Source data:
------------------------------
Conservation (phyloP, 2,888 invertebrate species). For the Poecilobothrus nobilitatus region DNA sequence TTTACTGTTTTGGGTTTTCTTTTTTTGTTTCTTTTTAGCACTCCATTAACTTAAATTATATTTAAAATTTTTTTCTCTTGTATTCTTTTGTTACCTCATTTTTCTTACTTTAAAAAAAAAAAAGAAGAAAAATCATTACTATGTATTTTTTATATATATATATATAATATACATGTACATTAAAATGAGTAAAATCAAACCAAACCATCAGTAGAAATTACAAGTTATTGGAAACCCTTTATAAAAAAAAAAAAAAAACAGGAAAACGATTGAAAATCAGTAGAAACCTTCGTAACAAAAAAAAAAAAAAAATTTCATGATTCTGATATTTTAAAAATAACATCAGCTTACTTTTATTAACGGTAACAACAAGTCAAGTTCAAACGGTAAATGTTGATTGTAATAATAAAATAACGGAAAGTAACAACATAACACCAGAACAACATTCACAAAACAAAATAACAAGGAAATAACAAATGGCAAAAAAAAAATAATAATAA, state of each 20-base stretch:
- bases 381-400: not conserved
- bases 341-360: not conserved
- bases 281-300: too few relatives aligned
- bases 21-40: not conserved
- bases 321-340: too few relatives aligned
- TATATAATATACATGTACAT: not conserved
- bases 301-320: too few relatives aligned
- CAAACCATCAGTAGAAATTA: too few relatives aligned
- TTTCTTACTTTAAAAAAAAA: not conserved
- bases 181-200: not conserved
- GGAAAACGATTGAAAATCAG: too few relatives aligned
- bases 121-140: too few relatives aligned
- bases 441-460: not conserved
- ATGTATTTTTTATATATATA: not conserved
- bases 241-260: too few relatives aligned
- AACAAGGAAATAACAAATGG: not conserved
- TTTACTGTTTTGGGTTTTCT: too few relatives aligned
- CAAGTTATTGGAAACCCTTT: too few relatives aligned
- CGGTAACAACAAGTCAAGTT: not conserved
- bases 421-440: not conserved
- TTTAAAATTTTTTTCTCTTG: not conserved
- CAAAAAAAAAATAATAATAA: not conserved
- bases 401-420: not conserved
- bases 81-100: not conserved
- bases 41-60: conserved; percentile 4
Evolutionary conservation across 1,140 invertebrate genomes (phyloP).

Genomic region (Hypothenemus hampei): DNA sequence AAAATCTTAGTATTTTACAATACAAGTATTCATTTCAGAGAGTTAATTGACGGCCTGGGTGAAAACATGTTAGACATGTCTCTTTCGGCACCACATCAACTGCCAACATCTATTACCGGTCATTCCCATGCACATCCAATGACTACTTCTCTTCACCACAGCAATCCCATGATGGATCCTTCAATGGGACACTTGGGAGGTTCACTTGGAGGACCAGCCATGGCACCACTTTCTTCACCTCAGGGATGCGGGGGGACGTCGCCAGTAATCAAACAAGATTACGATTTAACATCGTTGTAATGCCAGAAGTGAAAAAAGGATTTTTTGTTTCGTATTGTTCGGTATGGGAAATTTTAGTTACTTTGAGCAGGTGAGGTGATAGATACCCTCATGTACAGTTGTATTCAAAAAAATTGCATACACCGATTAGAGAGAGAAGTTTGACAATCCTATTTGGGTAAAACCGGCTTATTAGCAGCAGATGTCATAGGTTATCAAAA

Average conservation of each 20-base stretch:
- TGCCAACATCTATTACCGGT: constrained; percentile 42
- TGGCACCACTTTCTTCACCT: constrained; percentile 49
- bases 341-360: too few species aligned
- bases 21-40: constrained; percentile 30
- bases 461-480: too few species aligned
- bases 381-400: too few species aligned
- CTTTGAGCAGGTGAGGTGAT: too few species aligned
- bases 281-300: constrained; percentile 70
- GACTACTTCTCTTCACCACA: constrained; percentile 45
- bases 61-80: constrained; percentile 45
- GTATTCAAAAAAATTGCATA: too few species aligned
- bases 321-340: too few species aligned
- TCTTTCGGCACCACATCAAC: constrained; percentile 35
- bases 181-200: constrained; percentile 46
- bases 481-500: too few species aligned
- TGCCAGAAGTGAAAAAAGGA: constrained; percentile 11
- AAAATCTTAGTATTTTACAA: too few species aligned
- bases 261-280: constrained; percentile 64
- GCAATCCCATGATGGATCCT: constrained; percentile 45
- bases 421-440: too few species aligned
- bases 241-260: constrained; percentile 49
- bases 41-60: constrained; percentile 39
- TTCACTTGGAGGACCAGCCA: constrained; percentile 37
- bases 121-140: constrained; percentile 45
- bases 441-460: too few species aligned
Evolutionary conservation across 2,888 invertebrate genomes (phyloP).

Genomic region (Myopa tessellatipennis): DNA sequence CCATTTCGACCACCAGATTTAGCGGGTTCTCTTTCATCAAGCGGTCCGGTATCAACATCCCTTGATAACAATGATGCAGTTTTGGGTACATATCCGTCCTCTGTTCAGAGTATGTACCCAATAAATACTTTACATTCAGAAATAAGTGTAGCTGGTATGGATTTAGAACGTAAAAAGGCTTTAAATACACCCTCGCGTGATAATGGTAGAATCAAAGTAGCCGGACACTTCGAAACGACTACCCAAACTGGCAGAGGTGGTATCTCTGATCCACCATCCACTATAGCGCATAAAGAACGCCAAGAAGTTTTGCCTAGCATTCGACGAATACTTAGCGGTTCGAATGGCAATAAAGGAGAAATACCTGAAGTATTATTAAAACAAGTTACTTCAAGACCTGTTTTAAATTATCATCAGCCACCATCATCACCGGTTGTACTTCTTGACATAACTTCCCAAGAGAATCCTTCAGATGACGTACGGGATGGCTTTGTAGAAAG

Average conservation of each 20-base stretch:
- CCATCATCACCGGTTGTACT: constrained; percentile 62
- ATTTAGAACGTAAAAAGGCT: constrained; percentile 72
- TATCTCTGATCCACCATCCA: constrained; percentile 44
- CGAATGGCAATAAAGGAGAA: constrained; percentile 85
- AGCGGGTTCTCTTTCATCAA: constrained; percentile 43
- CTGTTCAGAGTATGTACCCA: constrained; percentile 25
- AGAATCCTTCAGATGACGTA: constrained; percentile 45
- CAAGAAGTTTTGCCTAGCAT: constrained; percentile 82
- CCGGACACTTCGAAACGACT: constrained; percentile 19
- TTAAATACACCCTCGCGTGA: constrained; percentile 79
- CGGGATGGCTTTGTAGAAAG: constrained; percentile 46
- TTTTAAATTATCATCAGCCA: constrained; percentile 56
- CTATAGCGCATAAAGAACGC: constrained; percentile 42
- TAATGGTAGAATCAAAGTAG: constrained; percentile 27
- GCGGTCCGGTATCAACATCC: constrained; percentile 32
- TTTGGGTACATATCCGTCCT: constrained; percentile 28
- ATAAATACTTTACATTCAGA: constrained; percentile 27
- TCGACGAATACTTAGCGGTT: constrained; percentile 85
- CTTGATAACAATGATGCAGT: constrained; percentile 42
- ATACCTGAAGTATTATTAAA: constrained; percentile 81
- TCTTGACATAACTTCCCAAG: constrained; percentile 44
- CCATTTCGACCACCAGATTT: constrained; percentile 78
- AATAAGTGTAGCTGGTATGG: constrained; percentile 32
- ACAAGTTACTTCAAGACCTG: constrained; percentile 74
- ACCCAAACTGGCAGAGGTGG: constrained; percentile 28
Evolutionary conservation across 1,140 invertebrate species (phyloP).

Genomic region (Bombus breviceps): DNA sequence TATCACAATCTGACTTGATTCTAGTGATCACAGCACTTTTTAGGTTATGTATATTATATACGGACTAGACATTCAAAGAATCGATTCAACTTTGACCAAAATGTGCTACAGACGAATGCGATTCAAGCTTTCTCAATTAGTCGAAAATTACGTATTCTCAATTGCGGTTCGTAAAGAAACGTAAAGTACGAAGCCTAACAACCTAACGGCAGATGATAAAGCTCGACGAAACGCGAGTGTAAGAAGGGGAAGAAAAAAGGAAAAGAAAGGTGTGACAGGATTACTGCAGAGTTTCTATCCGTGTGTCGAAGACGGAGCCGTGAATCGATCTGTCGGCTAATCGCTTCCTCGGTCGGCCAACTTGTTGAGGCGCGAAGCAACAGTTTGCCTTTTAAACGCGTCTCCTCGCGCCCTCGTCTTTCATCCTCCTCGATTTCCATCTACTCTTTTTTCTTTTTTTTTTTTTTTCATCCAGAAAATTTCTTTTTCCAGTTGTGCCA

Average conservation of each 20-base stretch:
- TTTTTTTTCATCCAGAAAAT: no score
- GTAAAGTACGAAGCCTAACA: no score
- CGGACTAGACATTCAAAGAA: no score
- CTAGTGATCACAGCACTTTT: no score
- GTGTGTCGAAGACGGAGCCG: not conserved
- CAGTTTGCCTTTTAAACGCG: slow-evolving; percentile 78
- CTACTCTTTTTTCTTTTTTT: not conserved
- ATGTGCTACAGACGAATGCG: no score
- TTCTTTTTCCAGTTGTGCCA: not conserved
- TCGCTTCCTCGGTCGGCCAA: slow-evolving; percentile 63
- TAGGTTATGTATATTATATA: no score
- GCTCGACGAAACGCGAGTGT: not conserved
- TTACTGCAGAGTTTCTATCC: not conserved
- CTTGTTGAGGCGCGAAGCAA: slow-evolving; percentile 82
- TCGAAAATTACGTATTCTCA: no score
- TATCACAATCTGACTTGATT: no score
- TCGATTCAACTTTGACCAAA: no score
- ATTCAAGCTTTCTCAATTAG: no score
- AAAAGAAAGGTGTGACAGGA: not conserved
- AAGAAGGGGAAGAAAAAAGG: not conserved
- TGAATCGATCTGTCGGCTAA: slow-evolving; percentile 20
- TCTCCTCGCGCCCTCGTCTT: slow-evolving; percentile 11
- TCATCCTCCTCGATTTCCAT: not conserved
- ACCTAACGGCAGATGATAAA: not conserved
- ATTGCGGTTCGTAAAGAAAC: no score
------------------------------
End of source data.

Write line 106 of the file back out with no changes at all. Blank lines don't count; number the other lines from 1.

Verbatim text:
- TGAATCGATCTGTCGGCTAA: slow-evolving; percentile 20